The circle of life seems to surround you in Oslo. It’s most manifest in the series of sculptures at the centre of Vigeland Sculpture Park, where figures of humans from birth to death create an eternal ring representing nature’s way of taking and giving back life to Earth. Look closely and you will see this circle in the paintings of Edvard Munch, and much more obviously in the lush forests and wooded hills just a few miles from the city centre. You can even trace it on the plates of its best restaurants — with food reflecting the time of year and the nation’s natural larder.
With short days in winter and long, light nights in summer, Oslo wears a different cloak according to four very distinct seasons. It’s a place to experience hygge (Scandi for ‘hug’, but really meaning ‘embracing all things cosy’) in its warm nooks and crannies when it is cold, and in warmer months its wide-open spaces are the perfect place to bask in the glory of almost endless days.
Skirting the bay of the Oslo Fjord area, much of the city is at the water’s edge, from the vibrant, newly regenerated district of Tjuvholmen, to the magnificent Akershus Fortess, a medieval castle built to protect the capital of Norway.
The Oslo Radhus (town hall) in the downtown Pipervika neighbourhood houses the city council, art studios and galleries. It’s a glorious, almost Brutalist structure, its brick facade decorated with historical themes, combining national romanticism with modern ideas. Home to the annual Nobel Peace Prize Award Ceremony, it has a 49-bell carillon, which marks the passage of time by playing an eclectic range of music, from Vivaldi’s Four Seasons to Bowie’s Changes.
Oslo may be steeped in history but it’s also a funky, happening city. Groovy Grünerløkka is home to great bars and restaurants and fabulous vintage shops, while the once industry-heavy riverbank area known as Vulkan has been spruced up and is now a magnet for foodies, with restaurants, cafes and the Mathallen Food Hall.
Yes, Oslo can be pricey, but it’s a city that can still be enjoyed by those of slender means, not least by avoiding (extortionately-priced) alcohol. Buy an Oslo Pass (490 NOK/£44 for 48 hours) and the city’s 30-odd museums will be free to enter, along with pools and other attractions, plus you get free bus and train transport.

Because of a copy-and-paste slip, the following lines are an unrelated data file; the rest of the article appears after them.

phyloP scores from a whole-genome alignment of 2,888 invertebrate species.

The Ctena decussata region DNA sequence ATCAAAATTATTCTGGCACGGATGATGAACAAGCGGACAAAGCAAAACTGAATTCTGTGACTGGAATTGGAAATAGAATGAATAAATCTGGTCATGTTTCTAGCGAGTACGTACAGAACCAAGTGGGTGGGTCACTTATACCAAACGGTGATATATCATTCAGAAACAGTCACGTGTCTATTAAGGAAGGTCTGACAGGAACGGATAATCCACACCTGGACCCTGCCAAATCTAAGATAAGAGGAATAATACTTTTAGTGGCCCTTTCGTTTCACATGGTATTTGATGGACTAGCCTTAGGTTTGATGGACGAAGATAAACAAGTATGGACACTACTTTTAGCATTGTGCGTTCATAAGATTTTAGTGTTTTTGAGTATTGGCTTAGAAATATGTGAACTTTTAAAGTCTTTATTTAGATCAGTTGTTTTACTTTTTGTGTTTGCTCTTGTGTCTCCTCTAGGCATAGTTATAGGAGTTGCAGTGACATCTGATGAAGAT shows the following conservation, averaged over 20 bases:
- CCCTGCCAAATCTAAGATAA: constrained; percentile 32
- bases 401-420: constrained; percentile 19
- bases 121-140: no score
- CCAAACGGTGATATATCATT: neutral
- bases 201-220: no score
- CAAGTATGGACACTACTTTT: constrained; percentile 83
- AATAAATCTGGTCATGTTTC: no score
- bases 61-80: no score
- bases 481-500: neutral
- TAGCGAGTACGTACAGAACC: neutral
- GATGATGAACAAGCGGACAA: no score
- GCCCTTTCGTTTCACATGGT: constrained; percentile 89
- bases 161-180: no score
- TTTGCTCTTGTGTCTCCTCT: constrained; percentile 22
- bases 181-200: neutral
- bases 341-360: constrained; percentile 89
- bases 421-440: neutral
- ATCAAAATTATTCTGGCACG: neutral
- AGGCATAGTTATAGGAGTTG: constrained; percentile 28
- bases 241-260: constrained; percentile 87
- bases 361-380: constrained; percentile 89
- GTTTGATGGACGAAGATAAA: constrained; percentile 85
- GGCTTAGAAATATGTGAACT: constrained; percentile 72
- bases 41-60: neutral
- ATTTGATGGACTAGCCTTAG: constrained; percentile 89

What to see & do
Ibsen Museum: Visit the home where Norwegian playwright Henrik Ibsen spent the last 11 years of his life.
Munch Museum: Home to over half of Edvard Munch’s art plus changing exhibitions linking artists and photographers with Munch. If the museum’s The Scream is ‘resting’, see one of Munch’s four versions of the painting on permanent display at the National Gallery in the city centre.
Norway’s Resistance Museum: As well as celebrating those who fought against the Nasjonal Samling (Norwegian fascist party), this museum addresses uncomfortable questions about Norway’s past during Nazi occupation.
Nobel Peace Center: Celebrating Nobel Peace Prize winners and telling the story of Alfred Nobel and the prize itself. There are also changing exhibitions, often related to war and peace and conflict resolution.
Moods of Norway: With a tractor as its logo, this company makes ‘happy clothes for happy people’, all with a Norsk twist.
House of Oslo: A chic interiors shop with a cool Scandi aesthetic. There are stylish clothes and jewellery outlets too, plus a cafe, supermarket, florist and sports shop.
Eger Karl Johan: Upmarket department store full of global brands.
Mathallen Food Hall: Stock up on smoked salmon, brown cheese and other local produce, then try some bites from the many street food stalls.